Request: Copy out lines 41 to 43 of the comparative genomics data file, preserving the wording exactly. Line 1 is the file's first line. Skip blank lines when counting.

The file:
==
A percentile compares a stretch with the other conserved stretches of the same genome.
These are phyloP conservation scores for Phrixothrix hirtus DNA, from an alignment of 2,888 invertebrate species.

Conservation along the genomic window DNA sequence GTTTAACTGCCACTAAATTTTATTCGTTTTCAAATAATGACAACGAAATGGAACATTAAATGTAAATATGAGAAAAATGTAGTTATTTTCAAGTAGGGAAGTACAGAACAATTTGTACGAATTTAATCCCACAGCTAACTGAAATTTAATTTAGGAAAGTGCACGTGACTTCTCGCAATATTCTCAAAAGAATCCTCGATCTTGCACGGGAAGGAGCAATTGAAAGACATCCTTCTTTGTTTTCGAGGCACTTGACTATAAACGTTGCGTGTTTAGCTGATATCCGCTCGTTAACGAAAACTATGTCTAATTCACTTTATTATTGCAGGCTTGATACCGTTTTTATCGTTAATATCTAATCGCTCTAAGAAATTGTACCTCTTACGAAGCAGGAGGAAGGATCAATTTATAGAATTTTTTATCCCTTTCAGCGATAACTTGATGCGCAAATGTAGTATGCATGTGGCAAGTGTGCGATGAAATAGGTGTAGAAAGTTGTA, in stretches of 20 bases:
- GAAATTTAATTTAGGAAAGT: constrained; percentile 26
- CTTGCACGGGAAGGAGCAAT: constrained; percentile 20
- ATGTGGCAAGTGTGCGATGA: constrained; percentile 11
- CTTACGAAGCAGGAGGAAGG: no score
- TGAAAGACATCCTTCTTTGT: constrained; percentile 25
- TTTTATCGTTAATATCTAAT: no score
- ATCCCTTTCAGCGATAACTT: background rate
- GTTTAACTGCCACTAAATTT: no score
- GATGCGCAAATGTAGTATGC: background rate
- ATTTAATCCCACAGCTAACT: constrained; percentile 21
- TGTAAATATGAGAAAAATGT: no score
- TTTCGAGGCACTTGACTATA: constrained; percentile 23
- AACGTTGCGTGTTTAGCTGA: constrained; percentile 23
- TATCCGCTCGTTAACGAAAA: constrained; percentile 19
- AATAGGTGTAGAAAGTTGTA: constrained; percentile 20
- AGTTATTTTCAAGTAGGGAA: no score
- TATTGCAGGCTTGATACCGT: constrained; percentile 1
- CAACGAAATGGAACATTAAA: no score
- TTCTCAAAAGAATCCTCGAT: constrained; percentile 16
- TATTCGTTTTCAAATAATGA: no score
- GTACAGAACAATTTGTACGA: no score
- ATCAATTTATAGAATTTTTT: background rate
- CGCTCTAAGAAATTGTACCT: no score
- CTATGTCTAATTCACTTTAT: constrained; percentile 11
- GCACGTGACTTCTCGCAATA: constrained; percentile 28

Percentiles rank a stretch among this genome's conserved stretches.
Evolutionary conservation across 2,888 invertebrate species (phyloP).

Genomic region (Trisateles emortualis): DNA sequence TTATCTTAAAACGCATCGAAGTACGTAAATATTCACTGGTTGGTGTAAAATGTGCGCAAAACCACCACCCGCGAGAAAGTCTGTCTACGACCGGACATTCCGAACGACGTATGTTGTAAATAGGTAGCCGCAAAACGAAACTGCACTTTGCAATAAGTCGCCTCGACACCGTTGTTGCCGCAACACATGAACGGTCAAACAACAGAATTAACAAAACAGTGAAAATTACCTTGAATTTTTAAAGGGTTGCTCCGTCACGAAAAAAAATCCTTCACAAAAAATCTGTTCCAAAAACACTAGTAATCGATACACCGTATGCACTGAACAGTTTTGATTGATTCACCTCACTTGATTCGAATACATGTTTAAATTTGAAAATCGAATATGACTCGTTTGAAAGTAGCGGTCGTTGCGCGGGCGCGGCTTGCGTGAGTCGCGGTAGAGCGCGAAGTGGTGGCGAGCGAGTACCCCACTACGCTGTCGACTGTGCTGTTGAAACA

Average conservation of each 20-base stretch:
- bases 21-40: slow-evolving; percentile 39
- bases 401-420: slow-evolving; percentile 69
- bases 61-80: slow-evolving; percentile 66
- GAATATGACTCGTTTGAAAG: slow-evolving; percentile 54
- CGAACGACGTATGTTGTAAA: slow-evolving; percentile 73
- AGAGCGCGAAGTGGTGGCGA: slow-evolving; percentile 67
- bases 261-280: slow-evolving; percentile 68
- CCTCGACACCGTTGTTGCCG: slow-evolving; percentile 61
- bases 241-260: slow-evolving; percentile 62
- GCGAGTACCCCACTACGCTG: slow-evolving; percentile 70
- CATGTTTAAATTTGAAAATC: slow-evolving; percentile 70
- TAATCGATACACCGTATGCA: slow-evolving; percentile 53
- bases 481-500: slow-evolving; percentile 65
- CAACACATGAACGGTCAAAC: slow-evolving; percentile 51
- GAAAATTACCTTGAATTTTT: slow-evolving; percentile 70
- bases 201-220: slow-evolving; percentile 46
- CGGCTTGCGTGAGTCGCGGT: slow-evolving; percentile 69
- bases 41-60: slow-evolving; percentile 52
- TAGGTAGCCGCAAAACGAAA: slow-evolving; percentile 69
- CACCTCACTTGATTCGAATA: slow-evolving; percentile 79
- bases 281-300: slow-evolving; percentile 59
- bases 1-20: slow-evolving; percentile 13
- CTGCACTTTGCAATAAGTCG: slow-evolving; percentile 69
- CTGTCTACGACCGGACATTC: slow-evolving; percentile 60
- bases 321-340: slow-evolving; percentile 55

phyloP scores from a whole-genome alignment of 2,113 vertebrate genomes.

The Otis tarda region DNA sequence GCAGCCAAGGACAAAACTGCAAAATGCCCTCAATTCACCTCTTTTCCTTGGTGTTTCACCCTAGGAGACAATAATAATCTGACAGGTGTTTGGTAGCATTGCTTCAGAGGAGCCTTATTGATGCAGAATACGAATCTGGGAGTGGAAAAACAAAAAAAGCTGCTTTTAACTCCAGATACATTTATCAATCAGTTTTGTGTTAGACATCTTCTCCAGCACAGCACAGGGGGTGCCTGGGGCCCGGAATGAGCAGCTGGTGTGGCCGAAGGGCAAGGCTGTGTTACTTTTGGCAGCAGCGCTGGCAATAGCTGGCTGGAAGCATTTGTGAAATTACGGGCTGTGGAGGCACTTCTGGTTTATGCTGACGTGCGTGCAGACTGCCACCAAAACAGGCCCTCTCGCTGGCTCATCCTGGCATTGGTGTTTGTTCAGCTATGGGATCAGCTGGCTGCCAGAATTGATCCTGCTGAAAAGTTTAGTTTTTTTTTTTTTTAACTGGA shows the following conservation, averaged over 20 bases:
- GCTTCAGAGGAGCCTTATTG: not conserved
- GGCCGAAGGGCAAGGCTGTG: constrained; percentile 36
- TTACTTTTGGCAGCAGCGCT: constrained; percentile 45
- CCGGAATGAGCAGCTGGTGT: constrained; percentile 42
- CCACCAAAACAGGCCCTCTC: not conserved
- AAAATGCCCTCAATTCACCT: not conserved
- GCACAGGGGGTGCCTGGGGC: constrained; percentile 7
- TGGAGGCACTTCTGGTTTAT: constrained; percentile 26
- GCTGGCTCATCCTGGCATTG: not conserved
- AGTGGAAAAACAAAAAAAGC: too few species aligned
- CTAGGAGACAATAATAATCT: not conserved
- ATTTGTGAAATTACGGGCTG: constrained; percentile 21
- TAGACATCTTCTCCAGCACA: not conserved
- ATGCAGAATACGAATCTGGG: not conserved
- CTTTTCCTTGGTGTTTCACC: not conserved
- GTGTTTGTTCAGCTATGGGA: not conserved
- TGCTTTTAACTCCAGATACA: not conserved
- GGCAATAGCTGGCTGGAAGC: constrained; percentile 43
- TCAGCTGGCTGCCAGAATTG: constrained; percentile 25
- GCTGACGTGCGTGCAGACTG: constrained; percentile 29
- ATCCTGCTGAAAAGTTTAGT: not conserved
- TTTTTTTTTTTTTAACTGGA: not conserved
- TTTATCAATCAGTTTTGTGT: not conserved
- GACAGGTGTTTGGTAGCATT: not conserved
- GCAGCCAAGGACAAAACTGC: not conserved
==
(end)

- bases 241-260: slow-evolving; percentile 62
- GCGAGTACCCCACTACGCTG: slow-evolving; percentile 70
- CATGTTTAAATTTGAAAATC: slow-evolving; percentile 70